Paul, when admonishing the Corinthians to be orderly and proper at the Lord’s Supper, said, “For what I received from the Lord that I also delivered to you” (1 Corinthians 11:23). In other words, the institution is a tradition that is passed hand to hand and generation to generation. Starting with Jesus, He passed it to Paul, and Paul to the church. Proper practice is the practice that came from Christ to Paul to the church, and that includes drinking what the Lord offered the disciples in the cup. At the Last Supper, Jesus said of the cup, “this is my blood of the covenant, which is poured out for many for the forgiveness of sins” (Matt. 26:28). Whatever that cup contained is what we should be using. Wine was in the cup, and wine is the proper element to be consumed from the cup at the Lord’s Supper.
The only reference to the substance of the drink in the Gospels is the phrase, τοῦ γενήματος τῆς ἀμπέλου (Matthew 26:29; Mark 14:25; Luke 22:18). It is accurately translated “produce of the vine” or “fruit of the vine.” Some might argue that that phrase could also mean “grape juice,” because grape juice, like wine, is also produce of the vine. We must discern what the original audience understood by the phrase. They would not have understood “grape juice.” It is an expression borrowed from Judaism and used in the Talmud for wine. “It is obvious, however, that according to custom Jesus was proffering wine in the cup over which He pronounced the blessing; this may be seen especially from the solemn τοῦ γενήματος τῆς ἀμπέλου (Mk. 14:25 and par.) which was borrowed from Judaism.”1 The first century reader, especially the first century Jewish reader, would have understood the term to mean wine, and the gospel writers intended to communicate wine.
One might argue that first century Jews had not mastered the production of grape juice, which necessitated that all “fruit of the vine” be fermented. Innovations in refrigeration and pasteurization opened the possibility for the production and consumption of grape juice, where once wine was the only option. In this case the absence of a term to describe non-fermented fruit of the vine might have meant that “fruit of the vine” is a broader category which should include grape juice. That is an anachronistic insertion into the text, while also a step removed from historical-grammatical exegesis.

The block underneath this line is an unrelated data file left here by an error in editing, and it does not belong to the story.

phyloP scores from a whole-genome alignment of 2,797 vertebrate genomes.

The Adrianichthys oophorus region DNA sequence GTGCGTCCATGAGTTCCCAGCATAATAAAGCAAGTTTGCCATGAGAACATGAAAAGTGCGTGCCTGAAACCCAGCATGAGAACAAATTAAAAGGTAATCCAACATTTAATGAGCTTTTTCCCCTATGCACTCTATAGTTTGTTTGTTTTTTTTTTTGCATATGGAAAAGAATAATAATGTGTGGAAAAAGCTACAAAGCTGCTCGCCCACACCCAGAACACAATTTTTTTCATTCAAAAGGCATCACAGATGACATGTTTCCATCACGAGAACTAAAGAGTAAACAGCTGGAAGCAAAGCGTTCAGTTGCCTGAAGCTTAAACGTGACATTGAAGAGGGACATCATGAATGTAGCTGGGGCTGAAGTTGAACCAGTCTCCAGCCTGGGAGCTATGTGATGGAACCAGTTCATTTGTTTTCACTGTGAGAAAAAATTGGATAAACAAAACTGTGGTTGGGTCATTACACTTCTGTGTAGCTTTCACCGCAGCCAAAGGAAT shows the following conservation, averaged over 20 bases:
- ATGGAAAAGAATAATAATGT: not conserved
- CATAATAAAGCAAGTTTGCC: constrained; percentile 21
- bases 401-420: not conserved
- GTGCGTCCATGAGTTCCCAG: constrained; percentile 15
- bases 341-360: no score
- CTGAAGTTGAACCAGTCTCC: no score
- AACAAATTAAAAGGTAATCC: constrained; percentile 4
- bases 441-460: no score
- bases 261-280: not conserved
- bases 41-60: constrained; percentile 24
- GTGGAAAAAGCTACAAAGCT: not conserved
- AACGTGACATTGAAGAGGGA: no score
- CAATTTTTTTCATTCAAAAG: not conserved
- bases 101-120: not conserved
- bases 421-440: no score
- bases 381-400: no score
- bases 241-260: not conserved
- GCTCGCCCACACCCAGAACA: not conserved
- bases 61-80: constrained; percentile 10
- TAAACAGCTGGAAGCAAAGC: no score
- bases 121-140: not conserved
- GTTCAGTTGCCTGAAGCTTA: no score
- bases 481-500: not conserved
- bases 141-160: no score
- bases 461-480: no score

For the sake of argument, let’s be anachronistic and step away from the historical-grammatical method to investigate this further. There are at least three Greek words that could describe the liquid that comes from crushed grapes. The first is οἶνος, a beverage made from fermented juice of the grape vine. It is used in Luke 7:33, and it is most definitely wine. The second is γλεῦκος, which is nearer to grape juice, and it could be translated as “sweet new wine”.2 The people who spoke in tongues in Acts 3 were accused of being drunk on γλεῦκος: “But others mocking, said, ‘They are filled with new wine (γλεῦκος)’” (Acts 3:13). Perhaps the alcoholic content was less, but γλεῦκος still had enough alcohol to intoxicate. Fermenting wine in the open air for a few days before bottling was standard practice, so it is unlikely that any bottled fruit of the vine was alcohol free.3 The third word is τρύξ, the Greek term for the must of the grape – that liquid unfermented grape juice that immediately proceeds from crushed grapes.4 It is not found in the New Testament. My point in noting τρύξ is that there was at least one word for the product freshly pressed from grapes, but it is not the word the Gospel writers or Paul used in reference to the contents of the cup. Instead, they chose a phrase that the first century Jews understood as wine. Anachronistic and a step removed from the historical-grammatical exegetical method, the argument that there was no word for non-fermented grape juice is simply not true. There was, and that word is found nowhere in the New Testament.